PGY1 MICU rotation

Discussion in 'Emergency Medicine' started by migraine12, Jul 25, 2006.

  1. migraine12

    migraine12 Junior Member

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    I will be starting my MICU rotation Aug. 1st as a PGY1. Any practical advice on what I should look over and know very well before starting on this rotation. Any advice on keeping track of patients, quick guides to carry in white coat, presenting a MICU patient during rounds, etc would be greatly appreciated. Basically just need to know how to make this month go as smoothly as possible while learning the most in terms of both patient management and procedural skills. Thanks.
     
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  3. bartleby

    bartleby Senior Member

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    Borrow a copy of "The ICU Book" by Marino. All you need to know.
     
  4. 12R34Y

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    Also starting MICU on Aug 1st. definately a little frightened.
     
  5. bulgethetwine

    bulgethetwine Banned
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    Well, one good resource is Patrick Neligan's website:

    www.ccmtutorials.com

    The other thing I would remember is that your presentations on rounds should take the form of systems. Eg.,

    Mr. Smith spiked a fever overnight...blah blah blah and the plan for today is:

    Cardiovascualar: His BP is well controlled....
    Resp: Stable on the vent settings:....
    GI/Nutrition: Currently on tube feeds, at goal...
    Neuro: blah blah....
    Renal: Stable, no new events....
    Hematology/Endocrine:
    Skin/MSK:
    ID: Cultures pending... blah blah
    Glucose control: Currently controlled on a drip...
    Lines: left ac, 18 ga peripheral, put in 7/23; Right IJ, Triple lumen, put in 7/22. All being used, clean and without signs of infection, no plan for removal.
    Dispo: Full Code

    The other point is BE ALL OVER THE LINES and VENT! Always know when each line was put in, confirm it is not infected, and confirm that it is still needed. Same as vent: Always know the vent settings, and your plan for getting the patient off (e.g. if weaned to 30% FiO2 with 5 of PEEP will titrate to room and attempt to extubate if ABG remains favorable...).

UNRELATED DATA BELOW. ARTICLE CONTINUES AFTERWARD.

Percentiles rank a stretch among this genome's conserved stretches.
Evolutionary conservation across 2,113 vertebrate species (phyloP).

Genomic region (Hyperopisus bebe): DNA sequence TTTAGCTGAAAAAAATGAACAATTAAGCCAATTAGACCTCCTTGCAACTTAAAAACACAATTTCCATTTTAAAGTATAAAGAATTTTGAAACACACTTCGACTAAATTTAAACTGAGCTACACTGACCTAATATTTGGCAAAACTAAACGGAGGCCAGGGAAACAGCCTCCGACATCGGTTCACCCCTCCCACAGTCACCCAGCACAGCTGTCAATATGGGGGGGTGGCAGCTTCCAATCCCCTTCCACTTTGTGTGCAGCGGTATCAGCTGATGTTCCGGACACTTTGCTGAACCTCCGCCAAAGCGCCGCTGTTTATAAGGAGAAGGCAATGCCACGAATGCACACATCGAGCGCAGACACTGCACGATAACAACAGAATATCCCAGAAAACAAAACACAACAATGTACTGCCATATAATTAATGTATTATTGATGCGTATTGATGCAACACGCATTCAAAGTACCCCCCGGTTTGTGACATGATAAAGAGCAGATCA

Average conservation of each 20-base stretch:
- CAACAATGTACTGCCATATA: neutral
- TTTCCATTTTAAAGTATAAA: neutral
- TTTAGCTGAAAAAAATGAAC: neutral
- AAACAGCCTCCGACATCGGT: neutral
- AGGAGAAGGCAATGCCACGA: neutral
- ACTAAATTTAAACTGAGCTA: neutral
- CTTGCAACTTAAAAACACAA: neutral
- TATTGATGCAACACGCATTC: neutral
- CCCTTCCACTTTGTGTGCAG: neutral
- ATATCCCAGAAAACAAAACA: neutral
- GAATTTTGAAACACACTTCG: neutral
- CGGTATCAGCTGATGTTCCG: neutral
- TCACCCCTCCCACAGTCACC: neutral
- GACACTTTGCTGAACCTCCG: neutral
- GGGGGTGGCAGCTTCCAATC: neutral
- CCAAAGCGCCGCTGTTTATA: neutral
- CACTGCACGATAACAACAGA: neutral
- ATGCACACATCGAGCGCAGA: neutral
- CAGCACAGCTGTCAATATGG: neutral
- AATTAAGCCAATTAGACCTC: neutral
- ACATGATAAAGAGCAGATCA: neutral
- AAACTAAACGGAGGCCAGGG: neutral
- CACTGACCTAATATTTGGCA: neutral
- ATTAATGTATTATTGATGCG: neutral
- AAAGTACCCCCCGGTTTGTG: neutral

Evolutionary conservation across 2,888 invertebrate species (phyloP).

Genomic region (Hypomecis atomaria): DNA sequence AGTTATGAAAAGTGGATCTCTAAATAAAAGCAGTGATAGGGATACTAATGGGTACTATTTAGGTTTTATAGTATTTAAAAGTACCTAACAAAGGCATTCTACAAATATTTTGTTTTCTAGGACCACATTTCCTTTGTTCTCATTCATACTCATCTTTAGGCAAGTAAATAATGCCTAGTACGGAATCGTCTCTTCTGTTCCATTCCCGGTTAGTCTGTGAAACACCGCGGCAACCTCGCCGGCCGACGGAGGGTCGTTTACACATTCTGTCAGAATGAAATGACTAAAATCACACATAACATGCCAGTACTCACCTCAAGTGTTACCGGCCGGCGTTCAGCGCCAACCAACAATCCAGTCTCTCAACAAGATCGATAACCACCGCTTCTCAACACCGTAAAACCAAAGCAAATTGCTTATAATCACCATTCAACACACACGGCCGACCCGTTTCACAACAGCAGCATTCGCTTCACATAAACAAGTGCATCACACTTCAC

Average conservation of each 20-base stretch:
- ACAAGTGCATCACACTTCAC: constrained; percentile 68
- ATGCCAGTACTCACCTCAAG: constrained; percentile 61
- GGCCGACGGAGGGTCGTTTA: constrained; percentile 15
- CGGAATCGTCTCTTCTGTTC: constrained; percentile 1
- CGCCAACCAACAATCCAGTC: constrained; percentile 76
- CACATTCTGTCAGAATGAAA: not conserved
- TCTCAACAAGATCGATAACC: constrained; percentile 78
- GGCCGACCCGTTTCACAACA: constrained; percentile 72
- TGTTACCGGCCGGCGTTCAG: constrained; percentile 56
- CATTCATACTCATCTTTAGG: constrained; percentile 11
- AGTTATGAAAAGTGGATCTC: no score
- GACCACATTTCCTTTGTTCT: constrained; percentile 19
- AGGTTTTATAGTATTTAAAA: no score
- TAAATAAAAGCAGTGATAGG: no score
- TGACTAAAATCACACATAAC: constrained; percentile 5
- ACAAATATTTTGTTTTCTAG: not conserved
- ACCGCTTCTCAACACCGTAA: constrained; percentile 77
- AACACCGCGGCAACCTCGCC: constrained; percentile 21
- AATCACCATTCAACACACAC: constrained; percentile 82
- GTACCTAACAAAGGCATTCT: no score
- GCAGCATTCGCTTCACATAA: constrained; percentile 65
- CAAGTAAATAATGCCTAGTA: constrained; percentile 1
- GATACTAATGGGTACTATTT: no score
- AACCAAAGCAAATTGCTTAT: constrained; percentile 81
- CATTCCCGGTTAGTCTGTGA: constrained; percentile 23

Oh, that and what the others said about Marino!

    If you take one thing away, remember the thing about the lines :)

    Good luck.
     
  6. BKN

    BKN Senior Member

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    Good advice. I'd add when the patient crashes look at his pumps, lines and vent as well as him. It's often something disconnected or run out or too much of something. Also check his airway pressures - he may have blown a pneumo, It will be tension in no time with his PPV.
     
  7. waterski232002

    waterski232002 Senior Member

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    The systems based presentations are definitely key. Here are some basic ICU issues to recommend for your patients.... If you include these in your plan, you will be way ahead of the game....

    - Recommend daily arousal from sedation
    - If the patient's ABG is reasonable, attempt to wean the vent
    - If on minimal vent settings (A/C 12/400/5/20%) then recommend SBT (spontaneous breathing trial) for possible extubation
    - Put all critically ill patients on an Insulin gtt to maintain glucose between 80-110 (based on NEJM article for decreased morbidity/mortality)
    - Know EGDT (early goal directed therapy) like the back of your hand and implement it

    Good luck....
     
  8. bulgethetwine

    bulgethetwine Banned
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    Our strategy for insulin is:

    1. Everybody gets q6h monitoring and SSI. Critical or otherwise.

    2. Two consecutive readings >150 obligate an increase in basal insulin dose.

    3. Two consecutive readings > 180 obligate starting a drip.

    Obviously, skip right to step two if patient is diabetic to begin with and has basal insulin already.

    I'll have to check the NEJM article again today. Maybe we're not being agressive based on Waterski's post...
     
  9. waterski232002

    waterski232002 Senior Member

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    The literature supports starting an insulin drip on any patient who is critically ill if the glucose is above 110. Virtually all patients will have glucoses over 110 in the ICU or otherwise for that matter... I'll bet my glucose is over 110 right now! The study was done on ventillated patients, but it is reasonable to extend this to patients who are septic, in ARDS, in MOSF, but not yet ventillated.

    "Intensive Insulin Therapy in Critically Ill Patients"
    Volume 345:1359-1367 November 8, 2001 Number 19
     

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